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Higher hourly pay creating $350,000 shortfall for Parks & Rec programs
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Bulletin file photos Rising costs to pay for recreation offerings such as open pool access at Lincoln Pool is creating budget problems for Manteca.

Taxpayers — and those paying fees for a variety of Manteca Parks & Recreation programs for youth and adults — will pay the price for California’s moving toward a $15 an hour minimum wage.

The rising minimum wage in responsible for a bulk of a projected $350,000 shortfall in the proposed municipal budget for parks and recreation for the fiscal year starting July 1.

“Minimum wage increases are hammering Manteca Parks & Recreation programs,” department director Kevin Fant told the Manteca City Council during a special meeting Tuesday.

Parks & Rec employs a small army of part-time workers earning either minimum wage or just above to staff before and after school Kids’ Zone programs, summer camps, teach swim lessons, officiate and operate youth and adult sports leagues, conduct fitness and arts classes, plus many more offerings.

 Minimum wage is now at $12 an hour for the city given they have more than 26 employees. It jumps to $13 an hour on Jan. 1, 2020, then to $14 an hour on Jan. 1. 2021, and then reaches $15 an hour on Jan. 1, 2022. Minimum wage was $10.50 an hour in 2017.

If the council wants to avoid increasing program fees beyond what they were upped to in January they will either have to dip into projected reserves or push for another rate increase literally months after the Parks and Recreation Commission imposed the latest charges.

Fant termed the most recently imposed fee hikes as being an “extreme increase.”

Fant said it is a tricky dilemma. If fees are adjusted too high the city runs two risks. One would be participation could drop off significantly meaning revenues would plunge and the shortfall swell. It could also create a large number of unsupervised youth that no longer access structured programs after school or in the summer when their parents or guardians are at work.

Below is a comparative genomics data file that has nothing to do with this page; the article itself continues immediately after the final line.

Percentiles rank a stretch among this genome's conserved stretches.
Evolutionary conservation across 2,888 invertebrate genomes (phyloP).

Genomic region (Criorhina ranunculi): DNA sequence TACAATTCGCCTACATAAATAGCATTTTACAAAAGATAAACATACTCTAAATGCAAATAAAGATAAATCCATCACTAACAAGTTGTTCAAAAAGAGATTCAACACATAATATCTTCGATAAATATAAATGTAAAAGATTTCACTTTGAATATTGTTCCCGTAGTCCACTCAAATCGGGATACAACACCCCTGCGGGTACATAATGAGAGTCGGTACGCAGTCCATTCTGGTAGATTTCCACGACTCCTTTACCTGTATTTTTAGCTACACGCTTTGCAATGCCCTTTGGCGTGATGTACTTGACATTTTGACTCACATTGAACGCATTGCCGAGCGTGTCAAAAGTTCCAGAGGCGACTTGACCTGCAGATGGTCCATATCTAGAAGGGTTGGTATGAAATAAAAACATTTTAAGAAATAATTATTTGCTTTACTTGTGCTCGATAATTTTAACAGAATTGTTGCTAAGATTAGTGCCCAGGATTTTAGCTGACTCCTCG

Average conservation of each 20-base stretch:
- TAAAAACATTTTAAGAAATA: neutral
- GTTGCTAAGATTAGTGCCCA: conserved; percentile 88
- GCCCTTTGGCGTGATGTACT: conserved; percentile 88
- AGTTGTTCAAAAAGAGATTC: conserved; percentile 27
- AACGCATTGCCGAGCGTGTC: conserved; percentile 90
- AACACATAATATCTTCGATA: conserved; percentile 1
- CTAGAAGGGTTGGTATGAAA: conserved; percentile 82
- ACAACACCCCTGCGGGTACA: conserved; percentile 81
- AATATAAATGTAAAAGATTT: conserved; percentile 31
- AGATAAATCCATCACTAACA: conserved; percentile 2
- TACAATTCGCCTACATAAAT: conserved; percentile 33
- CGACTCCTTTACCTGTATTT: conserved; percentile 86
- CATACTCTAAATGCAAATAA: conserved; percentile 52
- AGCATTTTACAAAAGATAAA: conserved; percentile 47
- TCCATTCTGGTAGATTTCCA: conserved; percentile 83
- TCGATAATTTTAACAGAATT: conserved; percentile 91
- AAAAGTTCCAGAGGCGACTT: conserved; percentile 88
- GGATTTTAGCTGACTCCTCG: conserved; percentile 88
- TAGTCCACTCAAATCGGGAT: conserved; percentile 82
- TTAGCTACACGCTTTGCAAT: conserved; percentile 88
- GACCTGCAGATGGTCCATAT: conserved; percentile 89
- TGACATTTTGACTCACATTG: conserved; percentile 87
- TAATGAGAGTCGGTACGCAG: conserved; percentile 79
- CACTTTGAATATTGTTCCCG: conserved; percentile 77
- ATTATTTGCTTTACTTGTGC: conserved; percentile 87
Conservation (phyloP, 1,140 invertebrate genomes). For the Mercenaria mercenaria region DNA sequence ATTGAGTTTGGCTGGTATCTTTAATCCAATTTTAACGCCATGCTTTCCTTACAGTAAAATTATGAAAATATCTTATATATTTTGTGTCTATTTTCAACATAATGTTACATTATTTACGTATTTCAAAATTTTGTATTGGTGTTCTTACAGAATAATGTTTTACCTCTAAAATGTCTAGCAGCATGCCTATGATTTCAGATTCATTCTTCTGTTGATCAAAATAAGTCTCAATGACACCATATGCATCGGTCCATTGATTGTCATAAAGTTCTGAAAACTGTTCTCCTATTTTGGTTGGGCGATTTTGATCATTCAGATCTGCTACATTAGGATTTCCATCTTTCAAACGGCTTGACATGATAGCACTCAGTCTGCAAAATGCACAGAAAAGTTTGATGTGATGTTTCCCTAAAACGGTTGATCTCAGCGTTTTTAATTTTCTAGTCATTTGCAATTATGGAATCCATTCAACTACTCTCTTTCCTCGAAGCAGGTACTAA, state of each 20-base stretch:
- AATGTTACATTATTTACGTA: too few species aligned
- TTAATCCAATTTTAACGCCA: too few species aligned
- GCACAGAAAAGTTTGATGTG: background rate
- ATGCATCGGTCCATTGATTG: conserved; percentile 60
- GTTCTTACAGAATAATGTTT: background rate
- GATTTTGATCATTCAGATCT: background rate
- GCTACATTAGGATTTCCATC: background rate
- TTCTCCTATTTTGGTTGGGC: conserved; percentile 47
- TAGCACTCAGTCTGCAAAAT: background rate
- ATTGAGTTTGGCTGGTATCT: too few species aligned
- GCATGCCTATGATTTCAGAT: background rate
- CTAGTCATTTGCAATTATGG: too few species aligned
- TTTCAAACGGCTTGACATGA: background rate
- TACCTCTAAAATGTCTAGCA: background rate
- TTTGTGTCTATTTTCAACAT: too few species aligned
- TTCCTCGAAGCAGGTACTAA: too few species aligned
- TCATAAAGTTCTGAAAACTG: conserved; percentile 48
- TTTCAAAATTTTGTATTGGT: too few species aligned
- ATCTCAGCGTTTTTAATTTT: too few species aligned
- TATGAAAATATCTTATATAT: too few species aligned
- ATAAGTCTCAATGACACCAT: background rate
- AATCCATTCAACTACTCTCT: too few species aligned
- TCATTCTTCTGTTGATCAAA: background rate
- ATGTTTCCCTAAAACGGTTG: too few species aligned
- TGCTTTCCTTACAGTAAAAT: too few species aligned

Fant noted councils in the past have sought program fees that encouraged participation to avoid juveniles from getting into mischief.

Fant, in response to a suggestion by Councilman Gary Singh, noted the staff routinely audits programs and will drop those that lack robust participation.

While program fees for most city recreation programs are competitive with nearby cities, Manteca is in a league of its own when it comes to keeping expenses down as well as its efforts to recover most of the costs of staging recreation programs.

Nationally, cities recover an average of 28 percent of the cost of running recreation programs from the fees they charge. Fant said a survey of nearby cities indicated they recover 40 to 50 percent of program costs from charges to participants. Lodi, as an example, is at 42%. Manteca last year recovered 69 percent of the cost of running recreation programs from the fees they collected. It was much higher four years ago when it was at 86 percent. But that was before rising labor costs led by increases in the minimum wage started piling on operating expenses.

The projected $350,000 shortfall is in addition to $200,000 being budgeted as a general fund subsidy of recreation programs. The city for years has been supporting recreation programs at a $200,000 to $250,000 level annually to help keep rates low. That subsidy is much lower than the percentage of the cost of recreation programs that nearby cities provide.

In the past three years, as labor costs climbed, the city was able to tap into a Parks & Recreation fund balance at the end of each fiscal year to cover additional shortfalls that were being created by the rising minimum wage to the tune of $175,000 to $200,000 annually.

The fund balances were the result of staff keeping expenses down and finding ways to run leaner. At the end of the current fiscal year ending June 30, however, the fund balance is expected to drop to $40,000.

Finance Director Jeri Tejeda noted tapping into the fund balance to cover the recreation program shortfall meant eventually that money would be depleted. That could literally happen just months into the next fiscal year starting July 1.

If the council opted not to direct staff to increase fees for the second time in sixth months and opted instead to tap the projected undesignated reserves at the end of the current fiscal year on June 30 instead, it would leave $100,077 in that reserve fund. Overall, general fund reserves are projected to be at $22.7 million on June 30.

Those reserves for the most part are set aside for specific purposes. There is a $13.3 million fiscal stability reserve that is the equivalent of 25 percent of the general fund to buffer against economic downturns and emergencies. Other reserves are $2.2 million for pension stabilization, $1.3 million for capital facilities, $1.3 million for technology reserves, $2.5 million for economic development, $1.5 million for public facilities oversizing, and $77,985 in asset seizures.

To contact Dennis Wyatt, email